This figure was to represent the value of the wrongful death action. However, the contradiction between that quadrupled figure and the previous $1 million dollar statement of claim figure triggered the insurer’s argument that the Coblentz agreement was not entered in “good faith” based on the requirements in Jimenez.
The insurer also argued that the settlement figure was not negotiated, nor did the administrator ad litem verify the legitimacy of the figure by engaging in at least some rudimentary inquiry about the value of the decedent’s estate. The portions of the administrator ad litem’s deposition quoted by the court show that the administrator could not recall what, if any, negotiation took place about the settlement figure, and admitted that he did not know anything about the decedent, despite agreeing to a settlement figure that should represent the value of the decedent’s wrongful death.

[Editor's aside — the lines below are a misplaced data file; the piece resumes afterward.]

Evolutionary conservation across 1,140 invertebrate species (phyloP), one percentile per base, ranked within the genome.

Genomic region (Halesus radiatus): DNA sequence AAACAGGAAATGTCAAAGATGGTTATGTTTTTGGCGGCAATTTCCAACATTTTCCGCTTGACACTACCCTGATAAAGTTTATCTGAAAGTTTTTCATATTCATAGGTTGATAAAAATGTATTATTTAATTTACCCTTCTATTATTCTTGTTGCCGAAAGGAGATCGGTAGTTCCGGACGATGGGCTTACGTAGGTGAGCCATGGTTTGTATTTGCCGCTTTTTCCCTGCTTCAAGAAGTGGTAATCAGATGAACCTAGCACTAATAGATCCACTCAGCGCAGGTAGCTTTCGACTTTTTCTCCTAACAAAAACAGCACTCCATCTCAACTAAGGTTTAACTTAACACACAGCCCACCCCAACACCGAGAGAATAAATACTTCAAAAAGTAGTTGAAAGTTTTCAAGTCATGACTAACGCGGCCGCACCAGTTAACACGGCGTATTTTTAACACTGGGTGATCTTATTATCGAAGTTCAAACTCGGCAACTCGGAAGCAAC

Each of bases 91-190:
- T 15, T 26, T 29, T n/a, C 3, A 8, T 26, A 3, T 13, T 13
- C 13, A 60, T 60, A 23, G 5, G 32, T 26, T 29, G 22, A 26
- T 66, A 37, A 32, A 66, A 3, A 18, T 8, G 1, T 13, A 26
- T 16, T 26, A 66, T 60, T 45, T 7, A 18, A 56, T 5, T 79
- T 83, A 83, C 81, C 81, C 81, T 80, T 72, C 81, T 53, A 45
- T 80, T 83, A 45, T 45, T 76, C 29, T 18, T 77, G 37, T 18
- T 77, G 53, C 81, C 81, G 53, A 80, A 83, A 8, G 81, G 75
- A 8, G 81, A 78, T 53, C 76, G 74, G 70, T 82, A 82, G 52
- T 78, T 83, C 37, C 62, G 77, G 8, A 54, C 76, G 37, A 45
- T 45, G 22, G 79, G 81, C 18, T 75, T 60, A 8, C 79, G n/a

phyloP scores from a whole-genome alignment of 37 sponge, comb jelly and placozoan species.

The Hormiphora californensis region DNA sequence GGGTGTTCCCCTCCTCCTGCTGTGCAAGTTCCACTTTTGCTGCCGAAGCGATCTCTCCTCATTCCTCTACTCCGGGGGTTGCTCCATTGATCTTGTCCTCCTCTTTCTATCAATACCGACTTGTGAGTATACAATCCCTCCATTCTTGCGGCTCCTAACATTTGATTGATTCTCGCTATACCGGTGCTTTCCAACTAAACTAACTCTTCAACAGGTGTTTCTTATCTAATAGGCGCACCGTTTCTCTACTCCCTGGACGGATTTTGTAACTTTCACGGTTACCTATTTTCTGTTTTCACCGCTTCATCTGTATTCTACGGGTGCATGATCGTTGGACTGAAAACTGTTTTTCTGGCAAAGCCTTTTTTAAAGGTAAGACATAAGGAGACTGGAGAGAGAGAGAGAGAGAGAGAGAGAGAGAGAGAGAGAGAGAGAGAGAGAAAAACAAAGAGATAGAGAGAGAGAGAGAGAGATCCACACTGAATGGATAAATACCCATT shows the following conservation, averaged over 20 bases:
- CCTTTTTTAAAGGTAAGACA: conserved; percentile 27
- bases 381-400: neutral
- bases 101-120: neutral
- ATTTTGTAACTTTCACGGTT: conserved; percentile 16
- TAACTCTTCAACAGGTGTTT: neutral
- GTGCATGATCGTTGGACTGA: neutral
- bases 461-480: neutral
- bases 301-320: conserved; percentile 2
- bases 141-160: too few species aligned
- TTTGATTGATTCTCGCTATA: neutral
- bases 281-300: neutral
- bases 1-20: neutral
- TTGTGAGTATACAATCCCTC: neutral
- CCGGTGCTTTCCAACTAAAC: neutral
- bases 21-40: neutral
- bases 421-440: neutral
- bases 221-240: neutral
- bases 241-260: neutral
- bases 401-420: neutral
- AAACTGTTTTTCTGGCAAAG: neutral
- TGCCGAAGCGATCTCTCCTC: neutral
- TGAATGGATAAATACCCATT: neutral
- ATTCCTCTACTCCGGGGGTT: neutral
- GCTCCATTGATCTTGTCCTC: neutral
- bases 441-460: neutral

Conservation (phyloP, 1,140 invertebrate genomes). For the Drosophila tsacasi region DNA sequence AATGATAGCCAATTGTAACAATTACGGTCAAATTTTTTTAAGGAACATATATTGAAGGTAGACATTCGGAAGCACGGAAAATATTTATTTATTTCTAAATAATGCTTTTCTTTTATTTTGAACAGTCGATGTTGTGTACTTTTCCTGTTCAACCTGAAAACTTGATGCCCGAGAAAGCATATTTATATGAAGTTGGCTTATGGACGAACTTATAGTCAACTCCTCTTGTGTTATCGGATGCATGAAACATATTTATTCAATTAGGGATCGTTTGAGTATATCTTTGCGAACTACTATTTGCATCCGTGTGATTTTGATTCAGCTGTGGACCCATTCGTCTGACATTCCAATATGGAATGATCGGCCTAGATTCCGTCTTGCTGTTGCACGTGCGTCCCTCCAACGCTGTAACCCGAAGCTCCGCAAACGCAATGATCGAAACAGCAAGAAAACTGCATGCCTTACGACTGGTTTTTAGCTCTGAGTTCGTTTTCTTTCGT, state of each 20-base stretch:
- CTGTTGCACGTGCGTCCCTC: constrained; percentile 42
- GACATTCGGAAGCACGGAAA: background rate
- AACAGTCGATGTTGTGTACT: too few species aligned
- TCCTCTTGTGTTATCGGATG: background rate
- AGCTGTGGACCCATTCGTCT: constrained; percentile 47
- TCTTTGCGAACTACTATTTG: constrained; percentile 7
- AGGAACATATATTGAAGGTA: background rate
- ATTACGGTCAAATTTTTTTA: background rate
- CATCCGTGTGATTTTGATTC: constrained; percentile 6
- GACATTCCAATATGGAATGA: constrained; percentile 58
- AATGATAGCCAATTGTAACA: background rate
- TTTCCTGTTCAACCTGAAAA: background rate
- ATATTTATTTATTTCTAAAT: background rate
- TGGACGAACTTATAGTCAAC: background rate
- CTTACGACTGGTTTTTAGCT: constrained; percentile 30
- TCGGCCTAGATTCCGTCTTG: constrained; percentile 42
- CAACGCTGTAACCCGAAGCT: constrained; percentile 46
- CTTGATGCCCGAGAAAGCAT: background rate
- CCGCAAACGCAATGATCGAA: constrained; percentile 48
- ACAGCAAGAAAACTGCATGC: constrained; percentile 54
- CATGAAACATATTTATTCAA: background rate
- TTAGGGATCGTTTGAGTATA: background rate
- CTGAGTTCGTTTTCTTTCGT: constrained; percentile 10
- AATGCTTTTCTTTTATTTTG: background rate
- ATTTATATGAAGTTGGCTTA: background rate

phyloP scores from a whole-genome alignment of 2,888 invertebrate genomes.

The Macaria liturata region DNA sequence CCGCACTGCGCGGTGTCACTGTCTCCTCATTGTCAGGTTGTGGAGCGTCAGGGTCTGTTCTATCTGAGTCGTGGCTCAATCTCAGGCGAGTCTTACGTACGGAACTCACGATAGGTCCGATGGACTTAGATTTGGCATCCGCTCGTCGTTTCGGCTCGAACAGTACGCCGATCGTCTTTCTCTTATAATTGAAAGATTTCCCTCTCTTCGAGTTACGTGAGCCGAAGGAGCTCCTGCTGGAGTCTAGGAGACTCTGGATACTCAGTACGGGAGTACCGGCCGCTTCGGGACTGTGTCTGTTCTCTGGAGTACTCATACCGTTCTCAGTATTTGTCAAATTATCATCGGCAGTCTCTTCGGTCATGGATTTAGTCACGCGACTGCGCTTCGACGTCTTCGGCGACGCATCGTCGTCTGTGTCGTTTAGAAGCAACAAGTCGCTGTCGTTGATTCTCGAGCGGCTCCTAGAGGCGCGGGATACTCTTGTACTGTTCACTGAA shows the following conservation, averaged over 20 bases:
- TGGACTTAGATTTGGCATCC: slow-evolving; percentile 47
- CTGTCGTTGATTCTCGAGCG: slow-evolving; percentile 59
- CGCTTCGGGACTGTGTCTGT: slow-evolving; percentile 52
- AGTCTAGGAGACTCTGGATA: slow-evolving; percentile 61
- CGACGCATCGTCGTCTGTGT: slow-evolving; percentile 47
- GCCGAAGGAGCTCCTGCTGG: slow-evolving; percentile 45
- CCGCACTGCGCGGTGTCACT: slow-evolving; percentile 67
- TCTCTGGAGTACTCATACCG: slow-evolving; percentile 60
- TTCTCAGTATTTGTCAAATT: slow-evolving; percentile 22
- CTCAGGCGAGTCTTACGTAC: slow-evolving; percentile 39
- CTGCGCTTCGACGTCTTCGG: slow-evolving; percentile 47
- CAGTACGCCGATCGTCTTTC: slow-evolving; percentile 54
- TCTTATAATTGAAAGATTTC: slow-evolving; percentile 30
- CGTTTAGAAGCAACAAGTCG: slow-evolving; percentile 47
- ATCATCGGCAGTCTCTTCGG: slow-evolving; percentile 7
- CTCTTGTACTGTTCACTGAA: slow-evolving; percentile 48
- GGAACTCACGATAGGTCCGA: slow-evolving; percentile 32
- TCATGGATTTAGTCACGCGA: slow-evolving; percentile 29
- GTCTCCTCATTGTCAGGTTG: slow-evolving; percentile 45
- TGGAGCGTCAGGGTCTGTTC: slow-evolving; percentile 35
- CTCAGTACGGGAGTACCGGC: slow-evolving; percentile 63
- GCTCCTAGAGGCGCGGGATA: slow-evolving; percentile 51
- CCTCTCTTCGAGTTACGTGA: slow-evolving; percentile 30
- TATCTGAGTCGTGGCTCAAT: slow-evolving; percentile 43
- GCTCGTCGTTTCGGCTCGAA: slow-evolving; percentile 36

This testimony tends to show that the agreement was not entered in “good faith” and that no effort was made to minimize liability, similar to conduct that the Middle District and Eleventh Circuit courts recognize bar enforceability.
However, the Beaubrun court found that there was a question of fact on this issue because the administrator testified that he entered the settlement to cap the damages against a potential larger jury award, and that he considered whether the amount would be fair to the heirs of the decedent’s estate.
This is curious, in light of the administrator ad litem’s admission that he did not know anything about the decedent. However, it is apparent that at least in the Southern District the degree of conduct surrounding the attorney ad litem’s admissions do not demonstrate lack of “good faith” as a matter of law. Further, because the court did not specifically analyze the “effort to minimize liability” requirement, we are left to guess what bearing this had – or is to have in the future – on the “good faith” analysis for enforceability.